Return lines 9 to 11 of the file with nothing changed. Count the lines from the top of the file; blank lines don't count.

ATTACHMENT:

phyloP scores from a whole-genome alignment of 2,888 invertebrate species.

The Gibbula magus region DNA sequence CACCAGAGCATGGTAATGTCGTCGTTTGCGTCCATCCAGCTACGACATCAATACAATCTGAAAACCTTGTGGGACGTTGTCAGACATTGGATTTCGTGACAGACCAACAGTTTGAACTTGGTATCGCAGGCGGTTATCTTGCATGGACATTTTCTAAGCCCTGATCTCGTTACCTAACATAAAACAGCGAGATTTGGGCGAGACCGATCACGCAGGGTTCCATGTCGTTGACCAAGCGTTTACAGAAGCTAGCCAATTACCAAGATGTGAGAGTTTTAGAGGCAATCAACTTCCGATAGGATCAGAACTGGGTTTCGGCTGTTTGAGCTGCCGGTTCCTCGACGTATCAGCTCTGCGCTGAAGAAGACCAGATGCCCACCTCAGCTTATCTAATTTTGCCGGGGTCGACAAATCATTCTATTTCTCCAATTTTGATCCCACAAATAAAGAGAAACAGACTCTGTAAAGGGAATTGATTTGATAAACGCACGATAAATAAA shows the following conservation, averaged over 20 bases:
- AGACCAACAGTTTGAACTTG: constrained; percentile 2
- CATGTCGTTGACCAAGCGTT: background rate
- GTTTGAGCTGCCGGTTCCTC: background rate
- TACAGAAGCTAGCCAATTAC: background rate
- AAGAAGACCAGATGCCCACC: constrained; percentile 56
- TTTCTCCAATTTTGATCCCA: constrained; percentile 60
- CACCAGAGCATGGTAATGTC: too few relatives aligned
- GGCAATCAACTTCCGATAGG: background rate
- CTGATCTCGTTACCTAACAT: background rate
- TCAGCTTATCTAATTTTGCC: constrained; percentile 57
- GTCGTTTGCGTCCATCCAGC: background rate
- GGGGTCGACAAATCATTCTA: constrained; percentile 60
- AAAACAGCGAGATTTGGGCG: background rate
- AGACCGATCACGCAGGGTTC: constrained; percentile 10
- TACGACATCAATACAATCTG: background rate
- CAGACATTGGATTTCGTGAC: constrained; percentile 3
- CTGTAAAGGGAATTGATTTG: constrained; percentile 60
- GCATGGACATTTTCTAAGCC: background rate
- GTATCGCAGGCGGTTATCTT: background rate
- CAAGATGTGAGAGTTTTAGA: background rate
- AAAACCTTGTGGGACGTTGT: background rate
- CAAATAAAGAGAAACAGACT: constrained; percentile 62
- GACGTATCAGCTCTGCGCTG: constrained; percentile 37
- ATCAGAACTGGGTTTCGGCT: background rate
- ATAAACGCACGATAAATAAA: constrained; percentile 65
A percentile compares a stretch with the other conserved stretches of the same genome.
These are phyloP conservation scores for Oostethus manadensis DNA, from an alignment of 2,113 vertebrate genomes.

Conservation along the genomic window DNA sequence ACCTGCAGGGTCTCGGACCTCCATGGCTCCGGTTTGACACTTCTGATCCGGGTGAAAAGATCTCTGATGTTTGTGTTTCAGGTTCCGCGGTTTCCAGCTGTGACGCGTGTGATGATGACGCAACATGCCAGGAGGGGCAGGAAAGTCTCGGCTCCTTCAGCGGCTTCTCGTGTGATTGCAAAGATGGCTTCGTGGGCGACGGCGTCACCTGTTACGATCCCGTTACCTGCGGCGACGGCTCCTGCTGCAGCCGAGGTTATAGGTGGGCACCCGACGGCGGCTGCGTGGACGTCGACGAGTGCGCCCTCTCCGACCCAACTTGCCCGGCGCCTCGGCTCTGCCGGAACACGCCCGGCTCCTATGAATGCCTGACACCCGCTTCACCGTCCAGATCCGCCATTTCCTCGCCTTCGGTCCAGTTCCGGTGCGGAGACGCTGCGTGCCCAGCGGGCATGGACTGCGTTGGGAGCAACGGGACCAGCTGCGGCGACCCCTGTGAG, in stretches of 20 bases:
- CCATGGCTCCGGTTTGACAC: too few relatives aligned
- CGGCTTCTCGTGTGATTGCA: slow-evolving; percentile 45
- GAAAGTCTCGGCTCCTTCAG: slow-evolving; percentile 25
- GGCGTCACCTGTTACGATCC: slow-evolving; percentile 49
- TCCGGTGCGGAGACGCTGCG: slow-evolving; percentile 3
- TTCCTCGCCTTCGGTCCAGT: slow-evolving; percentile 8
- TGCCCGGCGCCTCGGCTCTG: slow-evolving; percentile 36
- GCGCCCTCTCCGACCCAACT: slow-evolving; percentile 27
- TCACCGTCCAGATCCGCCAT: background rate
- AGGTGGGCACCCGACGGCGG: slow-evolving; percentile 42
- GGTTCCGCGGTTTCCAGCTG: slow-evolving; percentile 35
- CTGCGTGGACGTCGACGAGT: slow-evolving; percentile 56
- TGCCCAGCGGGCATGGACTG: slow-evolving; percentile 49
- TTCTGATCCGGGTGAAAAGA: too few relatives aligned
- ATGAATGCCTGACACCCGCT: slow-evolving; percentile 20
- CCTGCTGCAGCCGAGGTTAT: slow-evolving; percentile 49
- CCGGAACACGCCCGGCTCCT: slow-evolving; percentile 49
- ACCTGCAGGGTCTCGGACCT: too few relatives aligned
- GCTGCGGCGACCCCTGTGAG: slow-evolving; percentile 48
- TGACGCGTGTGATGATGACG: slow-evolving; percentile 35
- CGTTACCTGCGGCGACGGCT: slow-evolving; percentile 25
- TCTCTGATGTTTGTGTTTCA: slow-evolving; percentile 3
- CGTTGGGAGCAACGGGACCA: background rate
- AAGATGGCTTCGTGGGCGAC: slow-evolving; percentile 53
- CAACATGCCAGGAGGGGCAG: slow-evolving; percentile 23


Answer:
- CACCAGAGCATGGTAATGTC: too few relatives aligned
- GGCAATCAACTTCCGATAGG: background rate
- CTGATCTCGTTACCTAACAT: background rate